Magicians, Neo-Druids, and an Orphan Waif

What if a magician in the sideshow had real magic?  It’s a great premise…and just the smallest part of Mairelon the Magician by Patricia C. Wrede.  It’s an excellent book, but it will do you no good to read the plot summary (at least on the copy I had), as it only addresses the first twenty pages.  Sometimes I wonder who writes these things…

So, as to the actual plot: Kim is an orphan on the streets of London, a girl who disguises herself as a boy to avoid the wrong kind of attention.  A stranger hires her to spy on Mairelon the Magician, who puts on the aforementioned sideshow.  Kim quickly realizes, however, that Mairelon is not merely an illusionist, but a real magician.  That’s as far as the book jacket will take you.  That’s barely the beginning, though.  Most importantly, Kim doesn’t find it at all shocking that he can actually do magic.  You see, Kim lives in a London where magic is real–it’s an academic, rich man’s profession, but it’s real.

The setting is actually very similar to Wrede’s Sorcery and Cecilia books, a magical version of Regency England, although her blog says they are not proven to be the same world.  I’d kind of like to think that they are.  🙂

Back to the plot, beyond what the book jacket says: Mairelon apparently sees something of value in Kim, and takes her on to be trained as his assistant for his magic show.  Kim quickly finds herself enmeshed in Mairelon’s quest to find the Saltash group, several silver objects that together can do powerful magic.  The quest takes them out of London and into the countryside where everyone you trip over is also chasing the same objects, though for various reasons.

It’s an often very funny story, a good mystery, and I enjoyed the characters.  Kim is a smart girl who knows how to watch out for herself, while watching for a chance to improve her lot.  She has a soft side too, and gets fond of Mairelon, even if she’s not likely to admit it.  Mairelon is one of those flamboyant characters who can be serious underneath it, who means well and is also enormously stubborn.  So is everyone, actually, including Kim and Hunch, Mairelon’s combination guard, wagon-driver, assistant and friend.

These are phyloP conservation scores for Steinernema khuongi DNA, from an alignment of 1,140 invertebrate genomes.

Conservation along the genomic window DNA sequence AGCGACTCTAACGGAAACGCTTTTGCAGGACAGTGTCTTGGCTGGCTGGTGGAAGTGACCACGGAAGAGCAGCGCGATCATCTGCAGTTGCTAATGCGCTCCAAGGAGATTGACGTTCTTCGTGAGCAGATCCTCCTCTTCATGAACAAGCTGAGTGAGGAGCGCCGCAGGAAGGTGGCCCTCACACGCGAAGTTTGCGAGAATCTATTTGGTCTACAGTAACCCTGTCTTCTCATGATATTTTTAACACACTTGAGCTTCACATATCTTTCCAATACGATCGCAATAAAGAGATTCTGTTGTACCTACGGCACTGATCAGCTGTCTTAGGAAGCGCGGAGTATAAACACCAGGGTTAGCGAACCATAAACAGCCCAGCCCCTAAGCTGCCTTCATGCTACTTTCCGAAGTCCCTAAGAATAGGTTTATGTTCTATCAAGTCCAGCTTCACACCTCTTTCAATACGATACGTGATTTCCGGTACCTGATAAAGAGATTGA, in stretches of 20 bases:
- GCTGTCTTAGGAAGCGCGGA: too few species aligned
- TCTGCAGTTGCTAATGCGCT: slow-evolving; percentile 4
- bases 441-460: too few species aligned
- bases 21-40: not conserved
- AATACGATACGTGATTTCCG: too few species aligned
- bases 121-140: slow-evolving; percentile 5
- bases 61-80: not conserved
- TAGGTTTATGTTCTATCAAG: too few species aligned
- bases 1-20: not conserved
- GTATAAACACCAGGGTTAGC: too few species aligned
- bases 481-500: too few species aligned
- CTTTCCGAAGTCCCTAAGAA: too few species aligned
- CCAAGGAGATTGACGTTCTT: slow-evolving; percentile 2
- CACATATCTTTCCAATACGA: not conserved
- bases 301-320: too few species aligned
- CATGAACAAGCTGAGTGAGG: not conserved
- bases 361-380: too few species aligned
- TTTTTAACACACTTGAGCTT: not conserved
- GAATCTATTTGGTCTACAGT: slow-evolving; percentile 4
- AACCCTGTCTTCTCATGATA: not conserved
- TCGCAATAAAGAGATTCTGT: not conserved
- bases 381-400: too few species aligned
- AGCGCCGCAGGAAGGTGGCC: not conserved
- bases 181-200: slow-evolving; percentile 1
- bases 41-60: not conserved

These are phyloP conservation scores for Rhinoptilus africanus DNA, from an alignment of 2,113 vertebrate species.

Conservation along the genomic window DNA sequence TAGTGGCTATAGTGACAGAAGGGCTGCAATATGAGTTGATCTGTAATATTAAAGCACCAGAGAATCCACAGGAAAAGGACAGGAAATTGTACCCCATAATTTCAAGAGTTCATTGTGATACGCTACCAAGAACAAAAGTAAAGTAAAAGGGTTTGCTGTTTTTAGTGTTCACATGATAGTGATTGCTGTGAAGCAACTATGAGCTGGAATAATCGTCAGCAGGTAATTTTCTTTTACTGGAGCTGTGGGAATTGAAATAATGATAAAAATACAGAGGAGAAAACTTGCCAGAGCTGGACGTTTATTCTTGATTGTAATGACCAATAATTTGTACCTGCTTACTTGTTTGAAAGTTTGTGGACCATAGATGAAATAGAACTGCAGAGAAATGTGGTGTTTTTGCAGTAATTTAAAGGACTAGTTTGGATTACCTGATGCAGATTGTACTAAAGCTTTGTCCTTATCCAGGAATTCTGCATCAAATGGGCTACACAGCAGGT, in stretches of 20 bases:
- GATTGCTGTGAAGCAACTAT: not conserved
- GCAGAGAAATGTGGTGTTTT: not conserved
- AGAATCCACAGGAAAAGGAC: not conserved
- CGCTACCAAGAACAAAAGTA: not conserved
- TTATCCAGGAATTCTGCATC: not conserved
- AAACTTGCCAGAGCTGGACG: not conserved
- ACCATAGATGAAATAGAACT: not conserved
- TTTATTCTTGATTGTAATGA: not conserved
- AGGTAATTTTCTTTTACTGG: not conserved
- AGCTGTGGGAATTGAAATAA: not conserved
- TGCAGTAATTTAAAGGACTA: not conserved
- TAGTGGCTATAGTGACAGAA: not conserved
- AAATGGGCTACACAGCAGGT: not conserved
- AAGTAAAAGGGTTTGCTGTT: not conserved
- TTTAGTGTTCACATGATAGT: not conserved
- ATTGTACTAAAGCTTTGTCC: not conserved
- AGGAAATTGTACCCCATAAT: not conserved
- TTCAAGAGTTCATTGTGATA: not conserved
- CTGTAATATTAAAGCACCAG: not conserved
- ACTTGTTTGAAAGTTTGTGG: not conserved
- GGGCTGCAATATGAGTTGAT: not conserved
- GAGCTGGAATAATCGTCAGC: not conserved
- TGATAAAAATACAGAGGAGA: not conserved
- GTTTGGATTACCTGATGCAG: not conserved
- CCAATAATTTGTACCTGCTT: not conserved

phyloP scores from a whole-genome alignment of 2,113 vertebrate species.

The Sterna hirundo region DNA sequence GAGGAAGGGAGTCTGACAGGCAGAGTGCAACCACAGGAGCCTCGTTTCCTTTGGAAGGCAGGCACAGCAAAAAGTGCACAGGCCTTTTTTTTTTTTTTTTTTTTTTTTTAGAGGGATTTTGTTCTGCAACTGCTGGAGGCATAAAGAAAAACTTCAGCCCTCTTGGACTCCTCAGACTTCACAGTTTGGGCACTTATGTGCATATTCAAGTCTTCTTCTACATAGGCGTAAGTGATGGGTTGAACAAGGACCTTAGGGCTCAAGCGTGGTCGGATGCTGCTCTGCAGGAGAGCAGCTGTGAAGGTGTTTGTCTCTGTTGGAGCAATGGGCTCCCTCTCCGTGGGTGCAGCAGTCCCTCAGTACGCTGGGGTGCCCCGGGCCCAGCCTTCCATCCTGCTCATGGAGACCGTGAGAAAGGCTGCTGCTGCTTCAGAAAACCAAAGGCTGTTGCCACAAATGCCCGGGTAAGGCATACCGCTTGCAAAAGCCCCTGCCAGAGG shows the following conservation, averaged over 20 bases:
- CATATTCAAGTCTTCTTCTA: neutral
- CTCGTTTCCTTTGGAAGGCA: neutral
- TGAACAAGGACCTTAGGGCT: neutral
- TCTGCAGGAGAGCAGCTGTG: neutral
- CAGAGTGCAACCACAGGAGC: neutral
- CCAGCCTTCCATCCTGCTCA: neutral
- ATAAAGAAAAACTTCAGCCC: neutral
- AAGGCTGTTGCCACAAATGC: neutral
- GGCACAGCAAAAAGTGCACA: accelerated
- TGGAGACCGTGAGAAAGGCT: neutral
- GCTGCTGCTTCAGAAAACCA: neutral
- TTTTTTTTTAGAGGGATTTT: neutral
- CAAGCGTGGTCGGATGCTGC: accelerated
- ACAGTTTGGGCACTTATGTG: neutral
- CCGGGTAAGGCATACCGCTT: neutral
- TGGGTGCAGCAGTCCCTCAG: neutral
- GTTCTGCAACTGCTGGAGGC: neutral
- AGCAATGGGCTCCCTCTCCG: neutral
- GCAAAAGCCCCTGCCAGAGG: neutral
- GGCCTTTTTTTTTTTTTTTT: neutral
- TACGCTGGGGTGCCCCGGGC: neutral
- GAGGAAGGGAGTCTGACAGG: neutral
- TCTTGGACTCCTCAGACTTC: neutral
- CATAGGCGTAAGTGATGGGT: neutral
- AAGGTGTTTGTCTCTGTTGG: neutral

It’s the interplay between the three of them that I like best.  Mairelon’s tends to rush blithely ahead, carefully oblivious to Hunch and Kim’s attempts to restrain him for his own good.  The result is a lot of glowering, cursing and deliberate misdirections of the conversation.  I imagine you can surmise who’s doing what.  Hunch and Kim start out disliking each either, but develop a mutual respect–but one not likely to be admitted.

The other best part is the Sons of the New Dawn, a neo-druid group who have no idea what they’re doing, but whose leader is wildly adamant about finding his Sacred Dish, which is unfortunately the same as the Saltash Platter Mairelon wants.  They’re very funny all around.

The book winds up with a final scene featuring at least a dozen people and probably the best example of written hubbub I’ve ever seen.  I confess I have trouble balancing dialogue with three or more characters–Wrede somehow writes twelve people arguing with each other.

The end is somewhat marred in that she winds up the hubbub and then spends pages explaining everything that happened.  It’s the same device as a detective story, where the detective unmasks the killer and then neatly lays out all the steps of the crime and the investigation.  It goes on a bit, though, and feels somewhat forced.  On the other hand, she gets points for not leaving the reader wondering what on earth was going on–I’ve seen books that could desperately use a few pages of someone explaining it all.

There’s a sequel to the book, which I haven’t read yet–but if anything, the plot (if I can trust the summaries!) looks even better, so I’ll be tracking that down soon.  🙂

Author’s Site: http://pcwrede.com/index.html

4 thoughts on “Magicians, Neo-Druids, and an Orphan Waif

  1. “Sometimes I wonder who writes these things…”
    My take is that it’s a “teaser” to get you to buy the book. It tells just enough to try to hook the reader/buyer, but not so much that the whole plot is summarized and a reader might decide not to purchase the book itself. Ah, the joys of marketing!

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